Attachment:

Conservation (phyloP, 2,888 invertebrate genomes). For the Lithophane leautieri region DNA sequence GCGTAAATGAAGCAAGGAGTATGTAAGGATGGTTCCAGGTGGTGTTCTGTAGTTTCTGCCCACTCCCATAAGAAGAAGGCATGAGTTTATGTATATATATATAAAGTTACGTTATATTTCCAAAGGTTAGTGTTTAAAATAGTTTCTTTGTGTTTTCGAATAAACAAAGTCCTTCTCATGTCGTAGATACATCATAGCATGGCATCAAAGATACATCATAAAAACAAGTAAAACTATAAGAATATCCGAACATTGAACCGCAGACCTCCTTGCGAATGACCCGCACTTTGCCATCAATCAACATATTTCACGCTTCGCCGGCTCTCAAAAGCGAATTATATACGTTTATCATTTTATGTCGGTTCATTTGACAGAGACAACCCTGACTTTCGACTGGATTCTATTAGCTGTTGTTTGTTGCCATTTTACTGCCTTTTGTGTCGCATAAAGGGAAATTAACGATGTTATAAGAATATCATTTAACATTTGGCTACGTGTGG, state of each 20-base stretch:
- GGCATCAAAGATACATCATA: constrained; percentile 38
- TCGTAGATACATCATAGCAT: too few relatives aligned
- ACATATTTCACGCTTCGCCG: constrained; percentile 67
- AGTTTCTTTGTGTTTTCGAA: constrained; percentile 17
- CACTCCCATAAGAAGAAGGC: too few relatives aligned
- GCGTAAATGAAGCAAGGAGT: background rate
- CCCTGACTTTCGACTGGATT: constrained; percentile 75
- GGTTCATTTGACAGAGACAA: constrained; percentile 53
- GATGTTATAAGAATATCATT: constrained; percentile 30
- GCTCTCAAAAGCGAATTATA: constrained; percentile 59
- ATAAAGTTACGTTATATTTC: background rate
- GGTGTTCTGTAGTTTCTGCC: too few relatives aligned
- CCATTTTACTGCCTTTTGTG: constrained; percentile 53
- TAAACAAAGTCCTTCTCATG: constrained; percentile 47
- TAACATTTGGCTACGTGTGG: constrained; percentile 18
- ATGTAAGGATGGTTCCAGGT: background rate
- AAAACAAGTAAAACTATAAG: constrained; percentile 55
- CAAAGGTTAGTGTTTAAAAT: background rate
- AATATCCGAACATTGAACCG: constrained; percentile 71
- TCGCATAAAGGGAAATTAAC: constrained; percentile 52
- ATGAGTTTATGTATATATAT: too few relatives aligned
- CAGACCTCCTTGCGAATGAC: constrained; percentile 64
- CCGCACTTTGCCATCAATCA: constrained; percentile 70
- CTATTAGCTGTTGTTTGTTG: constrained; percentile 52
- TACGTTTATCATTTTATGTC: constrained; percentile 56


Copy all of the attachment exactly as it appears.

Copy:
Conservation (phyloP, 2,888 invertebrate genomes). For the Lithophane leautieri region DNA sequence GCGTAAATGAAGCAAGGAGTATGTAAGGATGGTTCCAGGTGGTGTTCTGTAGTTTCTGCCCACTCCCATAAGAAGAAGGCATGAGTTTATGTATATATATATAAAGTTACGTTATATTTCCAAAGGTTAGTGTTTAAAATAGTTTCTTTGTGTTTTCGAATAAACAAAGTCCTTCTCATGTCGTAGATACATCATAGCATGGCATCAAAGATACATCATAAAAACAAGTAAAACTATAAGAATATCCGAACATTGAACCGCAGACCTCCTTGCGAATGACCCGCACTTTGCCATCAATCAACATATTTCACGCTTCGCCGGCTCTCAAAAGCGAATTATATACGTTTATCATTTTATGTCGGTTCATTTGACAGAGACAACCCTGACTTTCGACTGGATTCTATTAGCTGTTGTTTGTTGCCATTTTACTGCCTTTTGTGTCGCATAAAGGGAAATTAACGATGTTATAAGAATATCATTTAACATTTGGCTACGTGTGG, state of each 20-base stretch:
- GGCATCAAAGATACATCATA: constrained; percentile 38
- TCGTAGATACATCATAGCAT: too few relatives aligned
- ACATATTTCACGCTTCGCCG: constrained; percentile 67
- AGTTTCTTTGTGTTTTCGAA: constrained; percentile 17
- CACTCCCATAAGAAGAAGGC: too few relatives aligned
- GCGTAAATGAAGCAAGGAGT: background rate
- CCCTGACTTTCGACTGGATT: constrained; percentile 75
- GGTTCATTTGACAGAGACAA: constrained; percentile 53
- GATGTTATAAGAATATCATT: constrained; percentile 30
- GCTCTCAAAAGCGAATTATA: constrained; percentile 59
- ATAAAGTTACGTTATATTTC: background rate
- GGTGTTCTGTAGTTTCTGCC: too few relatives aligned
- CCATTTTACTGCCTTTTGTG: constrained; percentile 53
- TAAACAAAGTCCTTCTCATG: constrained; percentile 47
- TAACATTTGGCTACGTGTGG: constrained; percentile 18
- ATGTAAGGATGGTTCCAGGT: background rate
- AAAACAAGTAAAACTATAAG: constrained; percentile 55
- CAAAGGTTAGTGTTTAAAAT: background rate
- AATATCCGAACATTGAACCG: constrained; percentile 71
- TCGCATAAAGGGAAATTAAC: constrained; percentile 52
- ATGAGTTTATGTATATATAT: too few relatives aligned
- CAGACCTCCTTGCGAATGAC: constrained; percentile 64
- CCGCACTTTGCCATCAATCA: constrained; percentile 70
- CTATTAGCTGTTGTTTGTTG: constrained; percentile 52
- TACGTTTATCATTTTATGTC: constrained; percentile 56